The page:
Who is that masked frog?


On a recent windy evening, I was weeding and mulching around the trees that line our driveway. What I thought was a leaf kept moving ahead of me until I finally figured out it was moving because it was alive! It was a small frog, and I was lucky enough to catch it on camera before it moved to a hideaway that was quieter and safer. My photo helped me identify this tiny frog as the wood frog, with its conspicuous dark mask extending from the eye through the eardrum to the shoulder, giving it a look of the Lone Ranger.

The wood frog’s scientific name is Lithobates sylvaticus. The genus Lithobates is Greek. Litho means stone, and bates means “one that walks or hunts.” The species sylvaticus is Latin and means “amidst the trees.” Both the common and scientific names tell us that the wood frog is a terrestrial frog, preferring moist woodlands (rather than ponds like the more common American bullfrog and northern green frog). It lives from northern Georgia all the way to the tundra of Labrador and Alaska, farther north than any other North American amphibian.

The wood frog is 1.5 to 3.25 inches long, generally tan, pink, or dark brown in color with some dark mottling on a white belly. It has distinct ridges along its back called dorsolateral folds. Its diet consists of a variety of terrestrial insects and other small invertebrates such as spiders, beetles, moth larvae, slugs and snails. It also consumes algae, decaying plant and animal matter, and eggs or larvae of other amphibians. In turn, the wood frog is food for larger frogs, a variety of snakes, herons, raccoons, skunks and minks. Its tadpoles are preyed upon by diving beetles, water bugs, leeches, newts, and aquatic insects.

Amphibians include frogs, toads and salamanders, and are cold blooded animals with a soft, glandular, often moist skin which is capable of absorbing oxygen into the body. They do not drink water but rather absorb water through their skin. Most frogs survive the winter by hibernating deep under water in our local ponds, lakes and streams. While they are cold and dormant, their body temperature doesn’t fall below freezing. The wood frog has a unique adaptation to winter; it nestles down into the leaf litter in the woods, spending the winter frozen!

The National Park Service’s (NPS) “Gates of the Arctic” gives a detailed description of the process. When winter comes, the wood frog’s abdominal cavity fills with ice and encases the internal organs. Ice crystals form between layers of skin and muscle, and the eyes turn white because the lenses freeze. Concurrently, the frog’s liver produces large amounts of glucose that flushes into every body cell. This glucose prevents the cells from freezing and binds the water molecules inside the cells to prevent dehydration. A winter hibernating wood frog has no muscle movement, no heartbeat, no breathing. When the temperatures warm, the frog thaws from the inside outward with the heartbeat starting first, followed by brain activity, and then the legs move. To view some frozen wood frogs, visit www.sciencefriday.com/segments/the-frogs-and-insects-that-freeze/.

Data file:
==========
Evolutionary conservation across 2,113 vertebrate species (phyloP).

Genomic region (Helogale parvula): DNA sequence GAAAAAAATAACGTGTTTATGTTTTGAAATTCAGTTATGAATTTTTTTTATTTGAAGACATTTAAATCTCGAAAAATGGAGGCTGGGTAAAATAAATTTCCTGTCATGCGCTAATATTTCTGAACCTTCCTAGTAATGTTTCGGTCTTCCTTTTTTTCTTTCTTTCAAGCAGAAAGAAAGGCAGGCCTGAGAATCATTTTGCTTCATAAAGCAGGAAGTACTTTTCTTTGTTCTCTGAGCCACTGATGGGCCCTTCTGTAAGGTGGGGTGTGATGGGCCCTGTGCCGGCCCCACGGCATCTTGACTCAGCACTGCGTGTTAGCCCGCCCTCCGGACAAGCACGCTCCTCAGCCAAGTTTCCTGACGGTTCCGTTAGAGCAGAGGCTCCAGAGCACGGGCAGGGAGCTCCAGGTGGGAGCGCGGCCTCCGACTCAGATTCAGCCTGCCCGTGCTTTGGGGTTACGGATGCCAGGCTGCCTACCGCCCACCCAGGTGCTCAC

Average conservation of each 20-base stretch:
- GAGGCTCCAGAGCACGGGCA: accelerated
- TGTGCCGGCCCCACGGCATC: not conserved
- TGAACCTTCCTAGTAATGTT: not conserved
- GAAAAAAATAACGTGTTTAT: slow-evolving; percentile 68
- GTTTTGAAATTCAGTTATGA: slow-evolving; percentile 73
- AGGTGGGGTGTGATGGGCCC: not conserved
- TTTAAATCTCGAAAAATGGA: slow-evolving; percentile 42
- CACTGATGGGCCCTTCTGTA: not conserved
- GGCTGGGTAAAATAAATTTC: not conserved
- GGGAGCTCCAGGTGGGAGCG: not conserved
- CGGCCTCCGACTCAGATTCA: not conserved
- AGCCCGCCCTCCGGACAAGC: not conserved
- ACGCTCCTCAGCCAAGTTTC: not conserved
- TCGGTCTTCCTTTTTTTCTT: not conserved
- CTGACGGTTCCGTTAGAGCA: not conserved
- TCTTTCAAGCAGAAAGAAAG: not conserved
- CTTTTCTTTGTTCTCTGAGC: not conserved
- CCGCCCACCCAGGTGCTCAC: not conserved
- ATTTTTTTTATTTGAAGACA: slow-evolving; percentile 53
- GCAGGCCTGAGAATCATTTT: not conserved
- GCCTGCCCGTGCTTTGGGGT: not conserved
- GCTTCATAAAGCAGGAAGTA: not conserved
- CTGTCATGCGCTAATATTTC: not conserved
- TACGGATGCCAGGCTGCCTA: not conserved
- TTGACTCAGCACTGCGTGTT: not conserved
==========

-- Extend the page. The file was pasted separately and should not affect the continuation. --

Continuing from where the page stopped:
The wood frog’s amazing winter endurance is of interest to researchers. How does the frog’s body withstand blood sugar levels 100 times higher than normal without damage, unlike humans who suffer when their blood sugar is only two to 10 times higher? Can the frog’s ability to freeze and thaw every winter and spring translate into improvements in human organ transplants? How does the frog stop and start blood circulation without blood clots or other injuries?

Even though the wood frog has a wide distribution in North America, they are elusive. Maybe you will get a sighting when you are doing your outdoor chores. The opportunity to see one up close and snapping a photo made the drudgery of weeding and mulching almost enjoyable for me!

Visit the Delaware Soil and Water Conservation District’s website at www.soilandwater.co.delaware.oh.us and follow us on Facebook and Instagram. Mark your calendar for the 2019 drive it yourself Farm Tour on Saturday, July 20.


By Bonnie Dailey

Delaware Soil & Water Conservation District

Bonnie Dailey is deputy director of the Delaware Soil & Water Conservation District. For information, go to www.delawareswcd.org.

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